Mindsets, biases and the implausible importance of plants: Classroom tools to unlock pupil motivation
We’re delighted to announce that the Social Brain and Education teams’ newest report was launched yesterday in Berlin. The paper, supported by Vodafone Foundation Germany, explores the application of behavioural insight in the classroom to improve learning, and is the first in the RSA’s history to be published in both English and a foreign language.
(L-R) Sebastian Gallander, Louise Bamfield, Nathalie Spencer, Ingrid Baumgartner-Schmitt
The report builds on recent research from behavioural science and our evolving understanding of human nature to explore how effort, motivation, learning enjoyment, and performance might be influenced in ways not often traditionally recognised. To support our research, we consulted experts in education policy and practice specialising in motivation, ran a survey of over 750 educators in England, and conducted focus groups with teachers in Germany to co-develop a set of tools and techniques which we encourage teachers to trial in their own classrooms.
The concepts covered in the report, summarised here in an earlier blog post or below in this video clip, were very well received by the German audience. Mrs Ingrid Baumgartner-Schmitt, a school principal, offered a practitioner’s perspective on the value of the recommendations provided in the report. She explained the need for teachers to be given the space and time to trial various approaches and develop their understanding of the complex processes involved in learning and motivation.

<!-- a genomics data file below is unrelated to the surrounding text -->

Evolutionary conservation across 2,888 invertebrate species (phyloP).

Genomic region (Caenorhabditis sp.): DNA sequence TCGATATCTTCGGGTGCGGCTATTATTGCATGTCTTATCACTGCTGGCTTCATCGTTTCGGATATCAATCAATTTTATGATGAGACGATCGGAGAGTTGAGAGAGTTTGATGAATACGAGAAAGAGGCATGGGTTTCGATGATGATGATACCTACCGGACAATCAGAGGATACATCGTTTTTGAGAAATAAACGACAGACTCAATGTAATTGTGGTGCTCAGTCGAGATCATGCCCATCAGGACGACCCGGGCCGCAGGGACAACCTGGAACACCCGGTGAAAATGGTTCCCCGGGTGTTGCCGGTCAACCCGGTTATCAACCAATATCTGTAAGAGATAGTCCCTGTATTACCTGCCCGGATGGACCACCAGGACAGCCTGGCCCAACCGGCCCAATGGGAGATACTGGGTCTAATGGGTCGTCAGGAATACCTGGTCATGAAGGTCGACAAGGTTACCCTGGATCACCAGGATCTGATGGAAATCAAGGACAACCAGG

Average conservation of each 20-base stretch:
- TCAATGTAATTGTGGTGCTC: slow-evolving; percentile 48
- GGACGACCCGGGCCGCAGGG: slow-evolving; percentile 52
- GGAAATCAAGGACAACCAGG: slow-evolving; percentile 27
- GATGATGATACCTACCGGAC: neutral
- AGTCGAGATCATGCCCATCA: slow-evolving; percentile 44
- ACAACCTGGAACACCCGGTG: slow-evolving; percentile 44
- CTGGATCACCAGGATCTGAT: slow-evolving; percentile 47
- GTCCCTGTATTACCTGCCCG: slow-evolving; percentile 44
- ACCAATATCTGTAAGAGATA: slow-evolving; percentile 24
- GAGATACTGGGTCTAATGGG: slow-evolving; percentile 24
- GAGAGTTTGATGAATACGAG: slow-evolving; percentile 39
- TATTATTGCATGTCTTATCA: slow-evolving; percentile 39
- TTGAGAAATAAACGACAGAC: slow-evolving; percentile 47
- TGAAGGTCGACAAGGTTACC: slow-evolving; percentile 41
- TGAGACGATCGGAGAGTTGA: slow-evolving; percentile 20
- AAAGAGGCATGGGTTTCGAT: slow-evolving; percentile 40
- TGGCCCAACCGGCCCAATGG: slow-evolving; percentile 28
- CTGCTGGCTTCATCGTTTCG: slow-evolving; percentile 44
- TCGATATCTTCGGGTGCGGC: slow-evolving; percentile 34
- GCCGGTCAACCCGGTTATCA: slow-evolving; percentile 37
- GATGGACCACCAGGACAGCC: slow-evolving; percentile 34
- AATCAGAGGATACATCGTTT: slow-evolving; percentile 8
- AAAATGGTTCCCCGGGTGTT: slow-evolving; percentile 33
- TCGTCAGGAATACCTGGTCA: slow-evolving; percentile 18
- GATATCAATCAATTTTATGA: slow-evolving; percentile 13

With this report we hope to start a conversation, one that will be continued by practitioners. German speakers are encouraged to visit the www.lehrerdialog.net website, developed by the Vodafone Foundation Germany, to share their experiences of trialling out the tools and to exchange ideas about other potential tips and techniques.
If you don’t want to wrestle with the German version available here, you won’t have to wait long, as the English version will be published on the RSA website this Friday (March 14th). Mark the calendar and revisit the website for a free download!